The Vision of The Fjords is equipped with battery technology to transport tourists from all over the world along the spectacular fjord between Flåm and Gudvangen, the Nærøyfjord in the west of Norway, a distance of around 32 km. The fjord is on UNESCO’s World Heritage List because it remains largely unspoiled by human development and the ferry is designed with the surroundings in mind.
The Dutch Port-Liner is currently building the Tesla ships, which will be one more addition to the ongoing fuel transformation. Two giant all-electric barges will be ready by this autumn and inaugurated by sailing the Wilhelmina canal in the Netherlands, as part of a 100 million-euro project partially supported by the European Union. The battery-powered barges are able to carry 280 containers. Specifically, the first 6 barges are said to remove 23,000 trucks from the roads annually in the Netherlands and replace them with zero-emission transport.
Taiwan’s first electric powered bunker tankers
Taiwan deployed two new electric powered bunker tankers, as the state-supported CPC Corporation launched the two vessels at the port of Kaohsiung. The vessels will produce 29% less CO2 than any of the other nine gas powered vessels in CPC's fleet.
Fully electric ferries in Canada
The Government of Ontario has accepted Damen's proposal to build two ferries with full electric propulsion, to operate in the Canadian waters of the Great Lakes. The vessels will be the first fully electric, non-cable vessels in Canada. The vessels' capacity to transport 300 passengers and 42 cars, and 399 passengers and 75 cars, respectively, at speeds up to 12 knots, will remain the same as with conventional propulsion.
Hurtigruten Hybrid Expedition Ships
Hurtigruten ordered two new hybrid-powered expedition ships, due to be delivered in 2018 and 2019, that will use a new and environmentally sustainable hybrid technology. These new ships will reduce the fuel consumption by approximately 20%.
China launches first fully electric cargo ship
The world's first 2,000-metric-ton fully electric cargo ship was launched in Guangzhou, China, and will operate along the inland section of the Pearl River Delta. The 70.5m ship incorporates a 2,400 kilowatt hours battery energy and can travel at 12.8 kilometers per hour, with zero emission of waste gas pollutants. The ship will be able to carry about 2,000 tons of products.
Norway in leading position
Currently, Norway is leading the attempts for an electric future in shipping. The electric revolution in the Norwegian maritime sector started about 3 years ago, when the first electric transfer ferry for the Norwegian Roads administration was launched, proven both a zero-emissions solution and also with respect to reduced operational costs.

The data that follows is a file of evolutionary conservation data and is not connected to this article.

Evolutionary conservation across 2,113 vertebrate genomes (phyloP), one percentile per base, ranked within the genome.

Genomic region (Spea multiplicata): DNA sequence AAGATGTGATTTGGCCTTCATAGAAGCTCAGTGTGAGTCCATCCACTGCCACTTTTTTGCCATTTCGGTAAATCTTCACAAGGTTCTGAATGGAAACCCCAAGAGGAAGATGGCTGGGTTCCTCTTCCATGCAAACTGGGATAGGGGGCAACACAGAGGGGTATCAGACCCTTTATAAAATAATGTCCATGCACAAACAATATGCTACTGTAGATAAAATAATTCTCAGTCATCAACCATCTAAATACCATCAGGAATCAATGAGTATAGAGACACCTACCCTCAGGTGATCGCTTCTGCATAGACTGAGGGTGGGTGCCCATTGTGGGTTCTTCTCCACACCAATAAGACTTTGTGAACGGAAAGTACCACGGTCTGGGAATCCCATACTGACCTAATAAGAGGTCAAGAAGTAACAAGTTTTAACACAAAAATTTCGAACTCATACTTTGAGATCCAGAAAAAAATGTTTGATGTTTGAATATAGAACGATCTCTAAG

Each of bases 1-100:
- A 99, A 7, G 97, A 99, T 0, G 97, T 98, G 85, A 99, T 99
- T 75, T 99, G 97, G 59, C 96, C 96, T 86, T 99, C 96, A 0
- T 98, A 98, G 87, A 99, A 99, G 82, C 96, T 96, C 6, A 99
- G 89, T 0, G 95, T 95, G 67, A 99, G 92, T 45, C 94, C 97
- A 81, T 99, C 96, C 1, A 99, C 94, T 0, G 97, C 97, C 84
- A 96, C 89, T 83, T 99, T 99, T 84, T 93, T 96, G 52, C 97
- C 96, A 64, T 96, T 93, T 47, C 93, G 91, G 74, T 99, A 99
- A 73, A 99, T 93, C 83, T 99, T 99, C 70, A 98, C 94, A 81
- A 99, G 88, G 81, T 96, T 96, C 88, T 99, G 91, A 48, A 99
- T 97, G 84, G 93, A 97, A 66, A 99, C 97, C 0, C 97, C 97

In December 2015, the Norwegian parliament also passed a law requiring low- and zero-emission solutions for all national and local ferries, providing also financial support. Now more than 60 electric ferries are in the plans and are about to be put into operation in the next 34 years.
Furthermore, The Norwegian Parliament adopted a resolution to reduce cruise ships and ferries emissions in the Norwegian fjords, no later than 2026. This regulation aims to make the fjords the world’s first zero emission zone at sea, while it will have a positive impact on transport, tourism, and the maritime industry.
Can electric ships become the number one choice?
Without a doubt, electric shipping has caused an enthusiasm to the industry. But, can this way of propulsion become the norm? DNV GL’s director of battery services and products, Narve Mjøs believes that it can, as its advantages are more than its disadvantages. However, the appropriate infrastructure is needed for the uptake of electric ships.
In the same wavelength, Jan Kjetil Paulsen, Bellona, noted that electrification - as means for zero emission - gives a limited operating range.
Certainly, electric shipping is one of the solutions towards a zero-emissions future. Thanks to increasingly digitalized solutions and new technologies, doors are being opened for new agreements. As we have already witnessed, electrification of shipping is happening; new projects are being launched every day and also improved technology and products with optimized performance and efficiency are made available.
The road ahead remains challenging; electrification projects are expected mainly in short sea shipping and inland waterways, while for deep sea shipping other solutions must be found for both the short and long-term perspectives.